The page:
The Macdonaldtown Gasworks was built in 1892 and was located behind the southern end of Burren St, close to Macdonaldtown Railway Station. The site was used for processing coal to create gas. The gas was stored in two large steel gasholders and piped to the nearby Eveleigh Railyards for the lighting of railway carriages and workshops. The gasworks was also known as the Eveleigh Gasworks.

The gasworks was decommissioned and largely demolished in 1958, however one gasholder continued to store gas from other sites until the 1970s. This structure still remains in its original position today, behind the residences in Burren St, and is commonly referred to as the ‘southern gasholder’.

The southern gasholder is very significant as an archaeological item due to the information it provides as an extremely rare railway and industrial relic. It is thought to be the only remnant artefact of its type still standing in New South Wales. For this reason, the remediation project included a thorough restoration of the southern gasholder.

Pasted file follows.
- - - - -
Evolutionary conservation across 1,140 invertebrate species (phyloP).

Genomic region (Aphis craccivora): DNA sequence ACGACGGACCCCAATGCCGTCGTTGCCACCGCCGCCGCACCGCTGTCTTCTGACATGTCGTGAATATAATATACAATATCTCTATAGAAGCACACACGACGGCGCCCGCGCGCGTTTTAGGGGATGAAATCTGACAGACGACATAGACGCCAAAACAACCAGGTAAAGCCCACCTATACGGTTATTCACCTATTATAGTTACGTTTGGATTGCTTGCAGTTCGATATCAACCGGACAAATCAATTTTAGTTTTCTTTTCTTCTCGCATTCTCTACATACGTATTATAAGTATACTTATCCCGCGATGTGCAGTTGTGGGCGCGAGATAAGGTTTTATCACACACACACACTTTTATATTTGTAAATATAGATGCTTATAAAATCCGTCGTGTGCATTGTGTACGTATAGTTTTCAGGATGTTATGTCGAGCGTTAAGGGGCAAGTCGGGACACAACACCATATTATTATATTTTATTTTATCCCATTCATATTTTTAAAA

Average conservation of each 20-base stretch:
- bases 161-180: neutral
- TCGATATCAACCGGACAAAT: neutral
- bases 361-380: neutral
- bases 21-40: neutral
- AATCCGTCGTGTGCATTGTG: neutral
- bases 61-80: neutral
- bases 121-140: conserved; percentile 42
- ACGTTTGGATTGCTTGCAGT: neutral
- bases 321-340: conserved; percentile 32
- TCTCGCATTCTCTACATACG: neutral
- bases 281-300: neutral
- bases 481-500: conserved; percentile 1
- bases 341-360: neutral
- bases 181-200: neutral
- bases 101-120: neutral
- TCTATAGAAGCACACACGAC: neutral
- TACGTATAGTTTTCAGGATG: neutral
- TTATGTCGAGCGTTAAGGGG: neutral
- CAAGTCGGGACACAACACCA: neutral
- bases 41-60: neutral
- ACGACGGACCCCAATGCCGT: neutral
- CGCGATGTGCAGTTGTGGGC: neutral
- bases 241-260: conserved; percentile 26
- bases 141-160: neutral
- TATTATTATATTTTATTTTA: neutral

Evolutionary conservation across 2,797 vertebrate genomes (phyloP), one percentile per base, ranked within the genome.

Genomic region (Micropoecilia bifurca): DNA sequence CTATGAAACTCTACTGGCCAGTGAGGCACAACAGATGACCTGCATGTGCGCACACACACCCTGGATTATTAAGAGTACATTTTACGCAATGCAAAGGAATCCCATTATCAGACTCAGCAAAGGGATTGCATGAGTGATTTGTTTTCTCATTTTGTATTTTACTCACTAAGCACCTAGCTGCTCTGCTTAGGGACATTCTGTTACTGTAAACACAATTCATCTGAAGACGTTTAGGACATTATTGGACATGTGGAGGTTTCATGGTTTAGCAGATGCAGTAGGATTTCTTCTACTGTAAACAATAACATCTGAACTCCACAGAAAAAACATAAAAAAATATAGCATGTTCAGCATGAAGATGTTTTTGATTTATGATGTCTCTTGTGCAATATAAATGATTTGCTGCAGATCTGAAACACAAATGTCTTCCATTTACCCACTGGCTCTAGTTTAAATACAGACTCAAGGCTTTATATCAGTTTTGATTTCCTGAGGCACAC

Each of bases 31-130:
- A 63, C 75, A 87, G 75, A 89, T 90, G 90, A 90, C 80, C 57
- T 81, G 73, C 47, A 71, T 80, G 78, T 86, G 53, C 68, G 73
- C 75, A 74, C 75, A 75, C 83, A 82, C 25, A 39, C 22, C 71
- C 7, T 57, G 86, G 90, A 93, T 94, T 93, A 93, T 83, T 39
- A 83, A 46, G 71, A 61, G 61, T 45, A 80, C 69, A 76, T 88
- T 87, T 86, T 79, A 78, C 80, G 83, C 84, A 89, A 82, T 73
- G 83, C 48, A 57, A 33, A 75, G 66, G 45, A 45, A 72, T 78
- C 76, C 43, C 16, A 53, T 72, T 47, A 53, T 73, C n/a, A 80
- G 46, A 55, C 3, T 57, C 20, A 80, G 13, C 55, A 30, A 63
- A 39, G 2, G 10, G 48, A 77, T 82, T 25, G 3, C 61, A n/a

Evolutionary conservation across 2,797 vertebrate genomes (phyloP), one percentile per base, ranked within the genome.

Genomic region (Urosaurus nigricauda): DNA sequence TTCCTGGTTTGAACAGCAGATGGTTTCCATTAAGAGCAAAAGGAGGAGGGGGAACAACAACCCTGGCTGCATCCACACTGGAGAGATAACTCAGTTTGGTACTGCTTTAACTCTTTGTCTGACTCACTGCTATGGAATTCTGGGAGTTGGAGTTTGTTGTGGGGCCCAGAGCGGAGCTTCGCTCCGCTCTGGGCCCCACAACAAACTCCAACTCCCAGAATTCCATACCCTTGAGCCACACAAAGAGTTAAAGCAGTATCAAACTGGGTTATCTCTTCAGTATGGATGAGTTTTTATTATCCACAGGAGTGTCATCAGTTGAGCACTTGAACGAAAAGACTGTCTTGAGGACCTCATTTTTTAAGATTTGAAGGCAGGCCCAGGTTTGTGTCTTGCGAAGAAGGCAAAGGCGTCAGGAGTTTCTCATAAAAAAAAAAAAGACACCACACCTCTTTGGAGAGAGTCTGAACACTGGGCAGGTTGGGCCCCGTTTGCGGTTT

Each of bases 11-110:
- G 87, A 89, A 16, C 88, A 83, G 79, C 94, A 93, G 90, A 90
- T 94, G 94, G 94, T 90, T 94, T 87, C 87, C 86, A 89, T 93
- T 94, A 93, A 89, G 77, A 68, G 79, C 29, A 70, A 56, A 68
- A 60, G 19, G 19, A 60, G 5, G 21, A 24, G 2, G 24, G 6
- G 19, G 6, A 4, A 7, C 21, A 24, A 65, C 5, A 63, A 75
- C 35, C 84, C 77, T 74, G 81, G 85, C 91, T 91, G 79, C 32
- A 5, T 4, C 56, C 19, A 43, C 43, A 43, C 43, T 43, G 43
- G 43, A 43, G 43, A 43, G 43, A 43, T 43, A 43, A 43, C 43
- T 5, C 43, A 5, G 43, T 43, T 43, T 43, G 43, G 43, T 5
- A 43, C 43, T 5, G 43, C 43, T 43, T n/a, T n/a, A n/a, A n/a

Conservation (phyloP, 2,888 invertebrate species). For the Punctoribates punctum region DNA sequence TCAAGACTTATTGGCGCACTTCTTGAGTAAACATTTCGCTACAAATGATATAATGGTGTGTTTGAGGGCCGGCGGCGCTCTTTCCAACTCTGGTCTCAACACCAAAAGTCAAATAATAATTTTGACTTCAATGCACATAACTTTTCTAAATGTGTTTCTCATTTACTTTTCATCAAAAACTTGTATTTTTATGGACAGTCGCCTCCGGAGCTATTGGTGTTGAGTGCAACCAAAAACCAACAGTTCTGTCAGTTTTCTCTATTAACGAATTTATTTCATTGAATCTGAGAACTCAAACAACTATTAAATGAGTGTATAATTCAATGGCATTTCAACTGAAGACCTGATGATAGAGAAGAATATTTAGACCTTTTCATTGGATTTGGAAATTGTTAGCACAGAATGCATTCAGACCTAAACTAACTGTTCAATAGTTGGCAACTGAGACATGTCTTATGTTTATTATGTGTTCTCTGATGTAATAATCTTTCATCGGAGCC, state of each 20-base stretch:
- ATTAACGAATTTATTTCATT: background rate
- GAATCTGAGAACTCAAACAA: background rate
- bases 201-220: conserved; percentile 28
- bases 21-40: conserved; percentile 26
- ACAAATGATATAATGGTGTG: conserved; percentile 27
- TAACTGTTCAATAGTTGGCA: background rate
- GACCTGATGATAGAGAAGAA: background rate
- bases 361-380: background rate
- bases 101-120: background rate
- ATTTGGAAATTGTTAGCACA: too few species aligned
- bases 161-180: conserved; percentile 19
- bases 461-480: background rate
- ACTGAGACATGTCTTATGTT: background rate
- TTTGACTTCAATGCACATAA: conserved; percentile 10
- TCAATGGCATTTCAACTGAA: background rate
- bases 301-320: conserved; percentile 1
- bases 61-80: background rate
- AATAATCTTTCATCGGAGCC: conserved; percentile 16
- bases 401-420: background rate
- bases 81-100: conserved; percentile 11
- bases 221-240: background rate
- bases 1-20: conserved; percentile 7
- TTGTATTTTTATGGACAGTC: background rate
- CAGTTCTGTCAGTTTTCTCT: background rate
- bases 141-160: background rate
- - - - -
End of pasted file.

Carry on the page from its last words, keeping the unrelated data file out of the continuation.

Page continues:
To restore the gasholder the project team engaged a specialist heritage engineer who assessed the gasholder’s structural integrity and provided advice on the best way to complete the restoration work. Due to the age and condition of the structure, the restoration was sensitive and difficult work.

Below ground portions of the gasworks infrastructure that had not been removed during its decommissioning also provided some important insights into the site’s heritage values. Before excavation of the remnant infrastructure and contaminated soil commenced, a heritage consultant created an archival record of the elements of the former northern gasholder, the superintendent’s residence and the retort house, where coal was burnt to create gas. The recording of all heritage features was to the standards required by the NSW Office of Environment and Heritage.

A heritage interpretation of the site is currently being developed to inform the public of the site’s historical uses and its remediation. Installation of interpretative panels is planned for a number of locations.